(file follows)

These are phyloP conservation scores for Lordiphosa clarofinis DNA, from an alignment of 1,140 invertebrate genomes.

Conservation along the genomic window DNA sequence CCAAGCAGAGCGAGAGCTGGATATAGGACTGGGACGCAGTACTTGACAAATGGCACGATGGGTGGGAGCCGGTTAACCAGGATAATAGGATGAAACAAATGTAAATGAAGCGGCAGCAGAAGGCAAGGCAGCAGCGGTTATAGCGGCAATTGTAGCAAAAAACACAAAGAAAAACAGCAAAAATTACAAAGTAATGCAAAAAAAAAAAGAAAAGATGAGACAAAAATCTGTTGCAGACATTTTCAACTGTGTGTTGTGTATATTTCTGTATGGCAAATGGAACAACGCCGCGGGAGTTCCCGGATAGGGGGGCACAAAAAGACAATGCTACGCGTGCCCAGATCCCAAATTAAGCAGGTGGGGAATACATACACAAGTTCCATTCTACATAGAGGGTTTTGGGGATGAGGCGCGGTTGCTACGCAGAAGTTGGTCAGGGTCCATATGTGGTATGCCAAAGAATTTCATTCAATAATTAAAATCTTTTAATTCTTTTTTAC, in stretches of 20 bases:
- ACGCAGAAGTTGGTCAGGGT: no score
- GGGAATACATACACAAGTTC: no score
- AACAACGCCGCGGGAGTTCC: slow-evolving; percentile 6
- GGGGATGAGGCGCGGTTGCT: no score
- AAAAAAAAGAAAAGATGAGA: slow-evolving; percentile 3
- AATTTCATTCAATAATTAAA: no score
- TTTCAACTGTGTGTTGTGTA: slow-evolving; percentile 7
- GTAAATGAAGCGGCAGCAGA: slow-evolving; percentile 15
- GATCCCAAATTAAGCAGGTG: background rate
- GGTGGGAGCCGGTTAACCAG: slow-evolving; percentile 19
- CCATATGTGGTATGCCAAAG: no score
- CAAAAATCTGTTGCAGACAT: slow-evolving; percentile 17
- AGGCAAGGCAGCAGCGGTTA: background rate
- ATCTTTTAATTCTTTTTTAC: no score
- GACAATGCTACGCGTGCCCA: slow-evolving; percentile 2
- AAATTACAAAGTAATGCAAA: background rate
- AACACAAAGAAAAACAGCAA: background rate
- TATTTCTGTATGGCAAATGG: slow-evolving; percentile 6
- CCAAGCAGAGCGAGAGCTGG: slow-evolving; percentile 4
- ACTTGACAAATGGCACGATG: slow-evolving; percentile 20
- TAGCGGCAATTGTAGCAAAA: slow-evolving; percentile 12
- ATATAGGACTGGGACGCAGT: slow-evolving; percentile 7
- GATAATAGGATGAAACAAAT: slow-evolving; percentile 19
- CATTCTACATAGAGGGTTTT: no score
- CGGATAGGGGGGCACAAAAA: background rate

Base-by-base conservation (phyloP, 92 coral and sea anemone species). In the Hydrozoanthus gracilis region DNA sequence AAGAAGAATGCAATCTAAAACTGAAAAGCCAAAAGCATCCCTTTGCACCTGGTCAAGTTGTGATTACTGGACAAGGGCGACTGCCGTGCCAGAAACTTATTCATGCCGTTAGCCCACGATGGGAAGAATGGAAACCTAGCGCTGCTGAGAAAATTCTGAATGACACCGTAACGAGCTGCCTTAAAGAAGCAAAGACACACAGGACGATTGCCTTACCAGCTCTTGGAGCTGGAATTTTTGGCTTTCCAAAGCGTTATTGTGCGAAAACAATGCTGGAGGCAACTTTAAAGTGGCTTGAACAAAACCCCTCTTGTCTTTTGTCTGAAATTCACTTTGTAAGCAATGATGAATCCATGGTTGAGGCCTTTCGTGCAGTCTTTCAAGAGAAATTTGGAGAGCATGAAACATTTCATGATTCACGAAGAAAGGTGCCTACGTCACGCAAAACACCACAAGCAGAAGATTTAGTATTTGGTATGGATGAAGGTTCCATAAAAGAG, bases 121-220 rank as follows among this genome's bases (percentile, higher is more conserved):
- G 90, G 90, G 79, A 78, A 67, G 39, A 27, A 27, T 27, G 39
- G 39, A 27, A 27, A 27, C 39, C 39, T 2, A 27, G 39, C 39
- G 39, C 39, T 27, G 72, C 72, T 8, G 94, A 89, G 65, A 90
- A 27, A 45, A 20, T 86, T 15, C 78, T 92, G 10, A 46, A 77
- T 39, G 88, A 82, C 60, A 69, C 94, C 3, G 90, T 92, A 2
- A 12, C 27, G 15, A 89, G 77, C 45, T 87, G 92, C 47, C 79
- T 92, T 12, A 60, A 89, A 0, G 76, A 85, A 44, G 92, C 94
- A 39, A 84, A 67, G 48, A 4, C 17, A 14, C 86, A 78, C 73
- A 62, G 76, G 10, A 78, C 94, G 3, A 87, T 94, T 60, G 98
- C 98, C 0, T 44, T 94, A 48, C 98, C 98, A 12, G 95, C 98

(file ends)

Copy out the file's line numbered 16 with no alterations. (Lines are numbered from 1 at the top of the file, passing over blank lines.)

- ATCTTTTAATTCTTTTTTAC: no score